Managing a Cold, Covid, and Flu in Pregnancy

Q. Are pregnant women more likely to become infected with COVID-19 or develop severe illness?

A: Although the absolute risks are low, according to the Centers for Disease Control and Prevention (CDC), people who are pregnant or recently were pregnant are at an increased risk for severe illness from COVID-19 when compared to people who are not pregnant. Having certain underlying medical conditions can further increase your risk for developing severe COVID-19 illness during or recently after pregnancy. If you are pregnant, were recently pregnant, or live with or visit someone who is pregnant, you should take steps to prevent yourself from getting sick with COVID-19.

Q. If I get COVID-19 while pregnant, how might it affect my unborn baby?

A: Pregnant women with COVID-19 infections have higher rates of mortality, preterm birth, and NICU admission despite the low absolute risks. If you do get sick, try not to panic. Call your obstetrician to determine your care plan. For the remainder of your pregnancy, they might want to keep a closer eye on your unborn child.

The majority of newborns of women who had COVID-19 during pregnancy do not have COVID-19 when they are born, according to the CDC. We don’t know if COVID-19 was contracted before, during, or after birth in some newborns who tested positively for the virus shortly after birth. Although some newborns do experience severe illness, most babies who tested positive for COVID-19 had mild or no symptoms and recovered.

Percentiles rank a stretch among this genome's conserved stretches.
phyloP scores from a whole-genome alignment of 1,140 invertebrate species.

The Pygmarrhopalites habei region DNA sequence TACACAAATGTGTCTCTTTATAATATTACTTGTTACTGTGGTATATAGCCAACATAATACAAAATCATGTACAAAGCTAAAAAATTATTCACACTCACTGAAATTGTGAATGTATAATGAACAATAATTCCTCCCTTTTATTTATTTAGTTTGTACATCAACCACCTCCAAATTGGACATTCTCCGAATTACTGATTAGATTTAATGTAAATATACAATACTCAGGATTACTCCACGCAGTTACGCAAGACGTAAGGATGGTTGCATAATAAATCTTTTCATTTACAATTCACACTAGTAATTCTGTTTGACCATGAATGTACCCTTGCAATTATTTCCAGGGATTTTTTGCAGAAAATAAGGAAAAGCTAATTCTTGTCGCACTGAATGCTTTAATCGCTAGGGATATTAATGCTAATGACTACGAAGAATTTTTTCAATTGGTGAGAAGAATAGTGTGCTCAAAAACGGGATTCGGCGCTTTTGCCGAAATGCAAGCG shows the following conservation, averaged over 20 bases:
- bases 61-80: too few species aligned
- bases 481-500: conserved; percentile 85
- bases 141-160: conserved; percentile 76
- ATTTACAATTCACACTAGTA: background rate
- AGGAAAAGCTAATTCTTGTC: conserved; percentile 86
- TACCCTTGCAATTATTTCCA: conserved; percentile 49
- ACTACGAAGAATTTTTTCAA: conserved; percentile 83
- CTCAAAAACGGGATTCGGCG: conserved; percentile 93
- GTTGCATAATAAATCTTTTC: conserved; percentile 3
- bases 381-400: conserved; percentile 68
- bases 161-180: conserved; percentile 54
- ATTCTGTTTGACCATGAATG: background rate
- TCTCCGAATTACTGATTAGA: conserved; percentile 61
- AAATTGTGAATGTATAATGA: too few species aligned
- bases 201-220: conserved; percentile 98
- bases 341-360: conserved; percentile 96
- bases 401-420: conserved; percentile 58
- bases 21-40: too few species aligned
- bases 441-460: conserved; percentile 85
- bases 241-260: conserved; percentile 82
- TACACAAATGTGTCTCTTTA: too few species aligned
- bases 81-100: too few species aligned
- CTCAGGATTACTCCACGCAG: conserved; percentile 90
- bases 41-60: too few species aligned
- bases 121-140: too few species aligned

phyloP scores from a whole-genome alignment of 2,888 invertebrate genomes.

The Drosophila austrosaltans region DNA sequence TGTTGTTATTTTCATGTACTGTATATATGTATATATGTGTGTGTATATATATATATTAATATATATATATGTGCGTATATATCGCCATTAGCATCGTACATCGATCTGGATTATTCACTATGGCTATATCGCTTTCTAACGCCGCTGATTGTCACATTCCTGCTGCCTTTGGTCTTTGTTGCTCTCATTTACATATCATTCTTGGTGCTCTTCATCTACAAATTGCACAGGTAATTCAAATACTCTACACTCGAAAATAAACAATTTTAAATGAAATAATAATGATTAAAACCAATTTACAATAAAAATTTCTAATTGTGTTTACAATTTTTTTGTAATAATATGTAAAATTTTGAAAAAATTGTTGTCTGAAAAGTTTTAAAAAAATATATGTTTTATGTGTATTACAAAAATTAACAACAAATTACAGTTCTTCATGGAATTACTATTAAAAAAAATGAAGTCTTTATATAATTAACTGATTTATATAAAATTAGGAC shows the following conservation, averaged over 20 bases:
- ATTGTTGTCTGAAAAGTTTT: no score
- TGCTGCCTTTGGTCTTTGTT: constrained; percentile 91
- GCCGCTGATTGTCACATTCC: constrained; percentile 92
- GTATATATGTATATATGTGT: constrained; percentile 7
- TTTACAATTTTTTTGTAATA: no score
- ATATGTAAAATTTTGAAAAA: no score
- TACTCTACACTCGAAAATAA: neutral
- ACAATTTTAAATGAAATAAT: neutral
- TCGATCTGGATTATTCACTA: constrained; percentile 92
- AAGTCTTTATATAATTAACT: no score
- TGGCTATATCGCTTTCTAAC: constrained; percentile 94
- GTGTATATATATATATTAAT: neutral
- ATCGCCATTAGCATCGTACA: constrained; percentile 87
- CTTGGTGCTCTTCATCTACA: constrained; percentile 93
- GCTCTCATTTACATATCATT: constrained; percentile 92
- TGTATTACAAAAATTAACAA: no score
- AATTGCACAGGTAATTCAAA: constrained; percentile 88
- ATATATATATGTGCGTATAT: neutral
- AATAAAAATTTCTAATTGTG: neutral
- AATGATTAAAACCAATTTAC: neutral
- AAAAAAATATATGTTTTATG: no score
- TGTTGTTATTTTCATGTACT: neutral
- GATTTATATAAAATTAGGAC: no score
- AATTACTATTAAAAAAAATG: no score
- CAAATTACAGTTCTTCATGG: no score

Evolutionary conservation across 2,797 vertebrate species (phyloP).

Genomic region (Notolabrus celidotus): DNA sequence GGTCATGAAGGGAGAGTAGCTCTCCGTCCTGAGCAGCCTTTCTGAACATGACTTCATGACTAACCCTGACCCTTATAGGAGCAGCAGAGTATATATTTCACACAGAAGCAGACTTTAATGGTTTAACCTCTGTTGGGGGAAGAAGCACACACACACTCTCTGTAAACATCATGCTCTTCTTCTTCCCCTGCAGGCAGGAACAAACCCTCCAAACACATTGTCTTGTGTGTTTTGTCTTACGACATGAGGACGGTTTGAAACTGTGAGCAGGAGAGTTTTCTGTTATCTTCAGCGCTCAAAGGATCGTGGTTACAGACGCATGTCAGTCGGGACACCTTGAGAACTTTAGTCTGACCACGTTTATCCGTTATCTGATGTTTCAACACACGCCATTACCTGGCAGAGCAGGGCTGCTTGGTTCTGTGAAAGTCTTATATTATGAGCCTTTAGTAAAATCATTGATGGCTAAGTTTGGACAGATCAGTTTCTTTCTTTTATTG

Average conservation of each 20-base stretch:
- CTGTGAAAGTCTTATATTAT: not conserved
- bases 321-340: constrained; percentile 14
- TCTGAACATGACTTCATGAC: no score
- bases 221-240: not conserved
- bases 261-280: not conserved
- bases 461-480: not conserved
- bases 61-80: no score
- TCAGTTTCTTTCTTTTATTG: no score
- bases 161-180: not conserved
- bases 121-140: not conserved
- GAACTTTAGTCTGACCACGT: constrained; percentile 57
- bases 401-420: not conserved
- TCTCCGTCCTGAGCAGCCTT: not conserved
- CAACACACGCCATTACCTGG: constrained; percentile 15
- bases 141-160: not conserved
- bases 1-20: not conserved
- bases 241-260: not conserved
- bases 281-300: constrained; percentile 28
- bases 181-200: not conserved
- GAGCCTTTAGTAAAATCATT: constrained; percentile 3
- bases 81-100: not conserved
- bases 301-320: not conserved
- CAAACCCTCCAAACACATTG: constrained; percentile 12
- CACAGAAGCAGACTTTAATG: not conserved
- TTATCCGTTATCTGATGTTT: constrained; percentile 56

Please note that none of these will cure a cold; they are all meant to treat symptoms. Call your primary care physician if your symptoms don’t improve or get worse after 5 days in order to rule out an infection source.

You can also drink hydration drinks with electrolytes in them. But since they are additional, you shouldn’t rely solely on them to stay hydrated. Be cautious if you have gestational diabetes because they contain a lot of sugar.

Showers– The warm water vapor will help with respiratory symptoms. Be aware of your temperature though. Please refrain from taking a hot shower if you have a fever; a warm shower will help lower your temperature instead. You can also just sit in your steamy bathroom.

A vaporizer/humidifier– Not only for your kids. This works great if you are having respiratory symptoms. Make sure you clean it out every day to prevent anything from growing inside your humidifier.

When cold symptoms first appear, we advise anyone to get tested for Covid-19.

COVID-19 during pregnancy: Advice for our patients

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